What is IR35?
IR35, otherwise known as the Intermediaries Legislation, is concerned with your employment status (employed or self-employed) for the purposes of tax and national insurance. It’s designed to prevent “disguised employees” from obtaining a tax advantage by operating through a limited company.
If you’re caught by the legislation, or “inside IR35”, you’re treated as “employed for tax purposes” which means you must pay PAYE tax and NICs on your contract rate.
If you’re not caught by the legislation or you’re “outside IR35”, you’re free to determine your own salary and dividend strategy to suit your tax-planning aims. This means you’ll usually pay less tax and take home more of your money.
You’re deemed to be “employed for tax purposes”
You’re deemed to be in business on your own account
Tax and NI paid in line with employment levels
Free to account for your own tax and NI on your income through your limited company
Travel and subsistence expenses are not allowed
Travel and subsistence expenses can be claimed
Are you inside or outside IR35?
The real question here is, are you genuinely in business on your own account, or are you a “disguised employee”? This sounds like it should be simple, but with no statutory definition of employment or self-employment, IR35 status must be reviewed against the backdrop of case law and precedent.
Your IR35 status can vary between contracts, and both the details of your contract and your actual working practices must be taken into account, so correctly determining your IR35 status is not a simple matter. That’s why we recommend anyone who’s contracting through a limited company gets a professional status review from an IR35 specialist for each new contract.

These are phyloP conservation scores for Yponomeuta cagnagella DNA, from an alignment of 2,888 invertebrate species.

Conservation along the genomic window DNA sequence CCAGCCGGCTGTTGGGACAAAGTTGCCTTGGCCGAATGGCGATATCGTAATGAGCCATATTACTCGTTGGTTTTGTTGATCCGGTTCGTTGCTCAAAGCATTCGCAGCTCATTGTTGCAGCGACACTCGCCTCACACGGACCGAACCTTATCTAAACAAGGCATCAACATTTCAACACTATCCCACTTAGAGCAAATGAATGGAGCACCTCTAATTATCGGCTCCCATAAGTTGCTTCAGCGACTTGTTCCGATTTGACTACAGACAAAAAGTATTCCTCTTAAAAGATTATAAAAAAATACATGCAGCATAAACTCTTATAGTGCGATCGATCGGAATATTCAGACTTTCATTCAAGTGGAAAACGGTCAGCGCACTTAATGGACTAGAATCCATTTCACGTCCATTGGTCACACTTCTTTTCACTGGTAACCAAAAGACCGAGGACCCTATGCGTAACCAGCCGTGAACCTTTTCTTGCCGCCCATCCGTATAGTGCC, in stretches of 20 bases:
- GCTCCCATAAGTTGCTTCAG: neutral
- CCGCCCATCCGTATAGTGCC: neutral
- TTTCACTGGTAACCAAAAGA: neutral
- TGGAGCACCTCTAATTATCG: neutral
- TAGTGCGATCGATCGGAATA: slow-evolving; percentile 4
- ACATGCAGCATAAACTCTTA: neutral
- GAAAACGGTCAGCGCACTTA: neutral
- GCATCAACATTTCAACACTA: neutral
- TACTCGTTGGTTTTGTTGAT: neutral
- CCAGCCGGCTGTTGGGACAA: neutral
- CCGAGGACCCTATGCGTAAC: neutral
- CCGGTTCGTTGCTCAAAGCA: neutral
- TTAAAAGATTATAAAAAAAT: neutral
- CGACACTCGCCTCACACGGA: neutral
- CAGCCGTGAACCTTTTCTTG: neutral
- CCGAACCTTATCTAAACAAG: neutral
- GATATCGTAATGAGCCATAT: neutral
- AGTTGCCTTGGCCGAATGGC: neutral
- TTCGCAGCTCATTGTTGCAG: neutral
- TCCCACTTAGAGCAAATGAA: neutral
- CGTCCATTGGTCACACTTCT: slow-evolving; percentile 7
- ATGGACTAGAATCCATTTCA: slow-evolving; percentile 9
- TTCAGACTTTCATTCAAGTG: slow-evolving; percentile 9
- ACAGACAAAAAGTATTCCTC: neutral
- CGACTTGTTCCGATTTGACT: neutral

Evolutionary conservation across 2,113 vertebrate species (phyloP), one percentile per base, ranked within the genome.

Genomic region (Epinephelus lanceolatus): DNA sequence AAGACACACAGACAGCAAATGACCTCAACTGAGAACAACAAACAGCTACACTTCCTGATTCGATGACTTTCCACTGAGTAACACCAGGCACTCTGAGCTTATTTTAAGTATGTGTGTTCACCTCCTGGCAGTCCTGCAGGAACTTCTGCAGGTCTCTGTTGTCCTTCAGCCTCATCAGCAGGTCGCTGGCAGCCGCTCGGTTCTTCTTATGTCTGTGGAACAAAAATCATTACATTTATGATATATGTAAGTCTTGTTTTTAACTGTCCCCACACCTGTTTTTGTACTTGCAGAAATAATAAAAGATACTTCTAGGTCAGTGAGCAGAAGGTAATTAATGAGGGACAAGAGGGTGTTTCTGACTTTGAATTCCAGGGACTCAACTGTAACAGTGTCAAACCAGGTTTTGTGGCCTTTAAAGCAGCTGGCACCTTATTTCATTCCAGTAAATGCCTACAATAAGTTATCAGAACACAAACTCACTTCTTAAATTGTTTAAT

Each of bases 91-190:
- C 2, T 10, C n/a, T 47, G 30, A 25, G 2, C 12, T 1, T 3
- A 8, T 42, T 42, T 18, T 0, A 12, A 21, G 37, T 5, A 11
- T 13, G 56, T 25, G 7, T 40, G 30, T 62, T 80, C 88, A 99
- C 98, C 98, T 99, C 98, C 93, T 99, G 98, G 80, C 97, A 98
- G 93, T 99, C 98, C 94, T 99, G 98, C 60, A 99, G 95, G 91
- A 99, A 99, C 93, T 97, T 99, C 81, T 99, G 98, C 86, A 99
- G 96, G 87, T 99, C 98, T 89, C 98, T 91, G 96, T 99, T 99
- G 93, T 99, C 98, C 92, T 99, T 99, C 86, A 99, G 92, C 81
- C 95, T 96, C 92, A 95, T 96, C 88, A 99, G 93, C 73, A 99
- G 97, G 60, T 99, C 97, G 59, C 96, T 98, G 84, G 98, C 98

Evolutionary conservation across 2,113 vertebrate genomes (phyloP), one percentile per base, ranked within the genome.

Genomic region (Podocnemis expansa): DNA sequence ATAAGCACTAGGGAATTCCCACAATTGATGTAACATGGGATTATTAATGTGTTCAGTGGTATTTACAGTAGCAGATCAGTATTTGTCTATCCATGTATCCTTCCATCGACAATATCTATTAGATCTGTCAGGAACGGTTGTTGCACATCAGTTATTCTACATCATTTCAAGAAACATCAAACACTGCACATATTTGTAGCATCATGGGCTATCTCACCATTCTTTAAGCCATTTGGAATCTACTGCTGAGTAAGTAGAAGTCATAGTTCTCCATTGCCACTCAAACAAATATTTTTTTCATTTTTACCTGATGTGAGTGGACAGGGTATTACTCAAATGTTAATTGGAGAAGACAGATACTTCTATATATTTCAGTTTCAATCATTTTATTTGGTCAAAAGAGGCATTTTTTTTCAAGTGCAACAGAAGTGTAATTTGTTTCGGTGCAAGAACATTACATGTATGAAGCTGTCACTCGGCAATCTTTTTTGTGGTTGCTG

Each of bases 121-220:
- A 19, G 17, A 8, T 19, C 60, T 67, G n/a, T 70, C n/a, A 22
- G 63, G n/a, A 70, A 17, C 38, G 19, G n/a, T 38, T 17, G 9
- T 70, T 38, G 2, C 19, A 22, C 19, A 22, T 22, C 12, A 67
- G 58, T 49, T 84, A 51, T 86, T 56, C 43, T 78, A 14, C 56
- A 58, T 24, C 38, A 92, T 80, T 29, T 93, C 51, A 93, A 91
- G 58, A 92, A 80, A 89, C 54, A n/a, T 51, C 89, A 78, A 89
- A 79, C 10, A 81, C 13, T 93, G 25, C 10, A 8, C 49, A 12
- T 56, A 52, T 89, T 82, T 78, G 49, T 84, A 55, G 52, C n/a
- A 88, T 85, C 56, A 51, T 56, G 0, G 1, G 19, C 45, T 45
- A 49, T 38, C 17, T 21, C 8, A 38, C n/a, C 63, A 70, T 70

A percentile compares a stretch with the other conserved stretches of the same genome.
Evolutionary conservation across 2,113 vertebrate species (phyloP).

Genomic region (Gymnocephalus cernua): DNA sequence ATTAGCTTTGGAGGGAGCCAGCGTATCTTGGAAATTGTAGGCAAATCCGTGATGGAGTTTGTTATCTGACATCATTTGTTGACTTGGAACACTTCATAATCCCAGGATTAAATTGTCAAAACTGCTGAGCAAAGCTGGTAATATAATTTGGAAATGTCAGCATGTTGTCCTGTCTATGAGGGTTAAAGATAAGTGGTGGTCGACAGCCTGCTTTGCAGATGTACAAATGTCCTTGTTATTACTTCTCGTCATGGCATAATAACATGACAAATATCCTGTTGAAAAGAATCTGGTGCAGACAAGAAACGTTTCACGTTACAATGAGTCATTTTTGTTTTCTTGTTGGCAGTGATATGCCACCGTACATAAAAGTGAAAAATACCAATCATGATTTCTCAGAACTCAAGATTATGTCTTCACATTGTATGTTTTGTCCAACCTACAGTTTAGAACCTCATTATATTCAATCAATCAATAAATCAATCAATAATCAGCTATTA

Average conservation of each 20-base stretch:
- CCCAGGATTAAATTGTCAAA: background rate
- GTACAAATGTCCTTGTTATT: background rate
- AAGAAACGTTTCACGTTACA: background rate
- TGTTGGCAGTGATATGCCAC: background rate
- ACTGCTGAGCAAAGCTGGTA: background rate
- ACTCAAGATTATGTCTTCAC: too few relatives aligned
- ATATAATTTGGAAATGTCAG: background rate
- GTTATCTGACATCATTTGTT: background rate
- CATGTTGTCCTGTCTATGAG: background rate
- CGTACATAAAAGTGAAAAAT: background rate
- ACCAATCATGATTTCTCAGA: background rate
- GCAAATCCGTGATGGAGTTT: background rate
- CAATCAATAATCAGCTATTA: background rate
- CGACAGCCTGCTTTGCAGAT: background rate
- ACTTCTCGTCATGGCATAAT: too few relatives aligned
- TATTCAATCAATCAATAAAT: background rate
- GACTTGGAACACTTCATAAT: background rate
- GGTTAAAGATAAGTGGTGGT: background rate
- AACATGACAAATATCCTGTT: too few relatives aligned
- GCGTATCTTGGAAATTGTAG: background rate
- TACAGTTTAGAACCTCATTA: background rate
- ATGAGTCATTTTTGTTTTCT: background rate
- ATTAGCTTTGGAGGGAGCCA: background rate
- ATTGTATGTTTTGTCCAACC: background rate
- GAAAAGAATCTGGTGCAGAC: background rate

There are many things to consider, and this is not an exhaustive list, but here are some common factors that can affect your IR35 status:
Control – do you decide when, where and most importantly, how you undertake the work?
Right of substitution – are you required to complete the work personally, or could you provide a suitably qualified substitute?
Mutuality of obligation – does the client have an obligation to offer you more work, and if they do, are you obligated to accept it?
Financial risk – how much of the financial risk is yours, and how much lies with the client?
Basis of payment – are you paid by the job or by the hour?
Multiple clients – do you have several clients, or do you work exclusively for just one?
Part and parcel – to what extent are you part of the client’s organisation; do you attend staff meetings, social events or training? Do you use staff facilities or receive staff benefits?
Who decides if you’re inside or outside IR35?
For the moment this depends on whether you’re working in the public or private sector. On private-sector contracts you are responsible for determining your own IR35 status, and you’re liable if you get it wrong.
If your client is a public-sector body, the responsibility for assessing IR35 lies with them. If you’re inside IR35, the fee payer (usually a recruitment agency) is responsible for making the correct deductions of PAYE tax and National Insurance contributions.